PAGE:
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Tri-State tear-ups to start today, starting inescapable web of delays
By Mick Zawislak | Daily Herald Staff

A fleet of construction equipment is ready to break ground as part of a project to add a fourth southbound lane on the Tri-State Tollway. Another northbound lane will be added next year as part of the $1.3 billion project.

 

Gilber R. Boucher II | Staff Photographer

Lane shifts near the Lake Forest Oasis precede the widening of the southbound Tri-State Tollway. It is the second year of a three-year project stretching from O'Hare International Airport to the Wisconsin state line.

 

Gilber R. Boucher II | Staff Photographer

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Published: 3/10/2008 12:08 AM

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Crowds are expected to pour in this season to enjoy the new Dark Knight and other roller coasters at Six Flags Great America. What won't be any fun is getting out of the Gurnee amusement park.

The regional attraction is taking unprecedented steps, including hiring extra staff, to help an estimated 3 million visitors navigate a pending traffic mess.

"That really can ruin somebody's visit to the park, when it's out of our control," said Brooke Gabbert, public relations manager.

Up and down the Tri-State Tollway from O'Hare International Airport north, businesses, travelers and commuters will be caught in a seemingly inescapable web of construction in this second year of the three-year project.

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Preparations have been ongoing for months and the backbone work to add a fourth southbound lane was scheduled to be under way today.

Related work to connect roads and bridges will ripple out as the season progresses, intensifying the effect.

"Everywhere people drive, they're going to turn the corner and there will be construction ahead. It is going to be a difficult situation," said Bill Baltutis, head of the Deerfield-based TMA of Lake-Cook, a consortium of businesses dealing with suburban transportation issues.

Leading the way is the brunt of the $1.3 billion project to rebuild and widen 40 miles of the tollway to Route 173, and resurface another 5 miles to the Wisconsin border. It is the most expansive project on this stretch since the road opened 50 years ago.

A fourth southbound lane was added last year from Route 173 to Grand Avenue, and the first northbound segment also was completed between Balmoral Avenue and Dempster Street.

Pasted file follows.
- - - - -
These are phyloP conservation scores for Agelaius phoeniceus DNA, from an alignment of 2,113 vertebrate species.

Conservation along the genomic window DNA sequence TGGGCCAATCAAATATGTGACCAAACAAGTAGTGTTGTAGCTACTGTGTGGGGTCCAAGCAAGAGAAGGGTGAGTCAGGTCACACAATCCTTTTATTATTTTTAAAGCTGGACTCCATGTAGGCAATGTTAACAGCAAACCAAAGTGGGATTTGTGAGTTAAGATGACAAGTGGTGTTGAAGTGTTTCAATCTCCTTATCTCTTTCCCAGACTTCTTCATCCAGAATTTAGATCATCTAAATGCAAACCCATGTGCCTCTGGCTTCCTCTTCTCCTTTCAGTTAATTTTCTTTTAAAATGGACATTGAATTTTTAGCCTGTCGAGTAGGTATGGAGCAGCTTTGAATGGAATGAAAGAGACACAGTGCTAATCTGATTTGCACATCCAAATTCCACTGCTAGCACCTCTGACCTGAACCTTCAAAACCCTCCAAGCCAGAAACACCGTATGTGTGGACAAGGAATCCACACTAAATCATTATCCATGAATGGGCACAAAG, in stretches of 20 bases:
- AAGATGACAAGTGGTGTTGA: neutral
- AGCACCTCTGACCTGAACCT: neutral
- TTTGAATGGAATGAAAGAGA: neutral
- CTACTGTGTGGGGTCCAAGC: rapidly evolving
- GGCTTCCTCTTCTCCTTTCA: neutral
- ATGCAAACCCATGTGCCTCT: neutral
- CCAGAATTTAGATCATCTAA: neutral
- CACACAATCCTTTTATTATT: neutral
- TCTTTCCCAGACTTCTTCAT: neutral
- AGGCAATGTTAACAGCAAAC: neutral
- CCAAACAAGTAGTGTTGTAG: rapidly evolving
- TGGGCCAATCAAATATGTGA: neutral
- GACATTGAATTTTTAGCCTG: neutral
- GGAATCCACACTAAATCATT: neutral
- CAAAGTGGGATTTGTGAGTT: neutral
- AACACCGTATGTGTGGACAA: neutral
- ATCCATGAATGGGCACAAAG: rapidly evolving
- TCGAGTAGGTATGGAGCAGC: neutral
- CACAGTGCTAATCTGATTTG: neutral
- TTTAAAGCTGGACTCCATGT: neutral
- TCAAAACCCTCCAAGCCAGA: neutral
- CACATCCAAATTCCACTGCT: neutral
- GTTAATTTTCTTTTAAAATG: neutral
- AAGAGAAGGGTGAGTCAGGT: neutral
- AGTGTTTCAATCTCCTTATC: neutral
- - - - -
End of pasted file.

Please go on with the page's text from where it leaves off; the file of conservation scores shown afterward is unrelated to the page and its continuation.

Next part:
Though three tollway lanes in each direction will remain open as the majority of the southbound portion is done this year, access will be limited to some cross streets and speeds will be reduced for tricky traffic shifts.

You've got a recipe for frustration when you couple that with simultaneous projects -- the Edens Expressway resurfacing, bridge repairs on Milwaukee Avenue in Glenview and Wheeling, and work on Lake-Cook Road, Route 60 and Washington Street.

Lane reductions also will occur on local streets as bridges over the tollway are widened. In some cases, local road bridges will have to be lengthened to accommodate a wider tollway below, which also can cause delays.

In all, 58 bridges will be reconstructed by the time the project wraps up in 2010.

"It's necessary, but you have the Main Street of Lake County under construction," Baltutis said. "It might be a good time to enjoy local events because getting across the county on major arterials will be a challenge."

Some commuters, such as those who use Willow Road, have been feeling the pinch of lane closures for a year. Route 60 has been clogged the past few months as that bridge is widened, with others, including Grand Avenue and Half Day Road, to come this summer.

In essence, the eye of the major road construction storm is moving north from the Chicago area and southern Cook County.

"We're paying the price for falling behind on road improvement projects," said Joe Schwieterman, a transportation expert and director of the Chaddick Institute for Metropolitan Development at DePaul University.

"The good news is we're now serious about lane additions."

But the impact on drivers in northern Cook and Lake counties is now more pronounced, whichever direction you're headed.

In the 1970s, about three quarters of all Lake County residents also worked there. That has dropped to about two-thirds while the population increased by about 75,000 since 2000.

Meanwhile, by the late 1990s, Lake County became an importer of labor, with more people commuting into the county than leaving to work elsewhere.

"The irony here is you expand (road) capacity when you're already stressed," said Siim Soot, former director of the Urban Transportation Center at the University of Illinois at Chicago.

"It's rare when we have an opportunity to expand our highway systems in anticipation of growth."

Those observations aside, it will be motorists who suffer.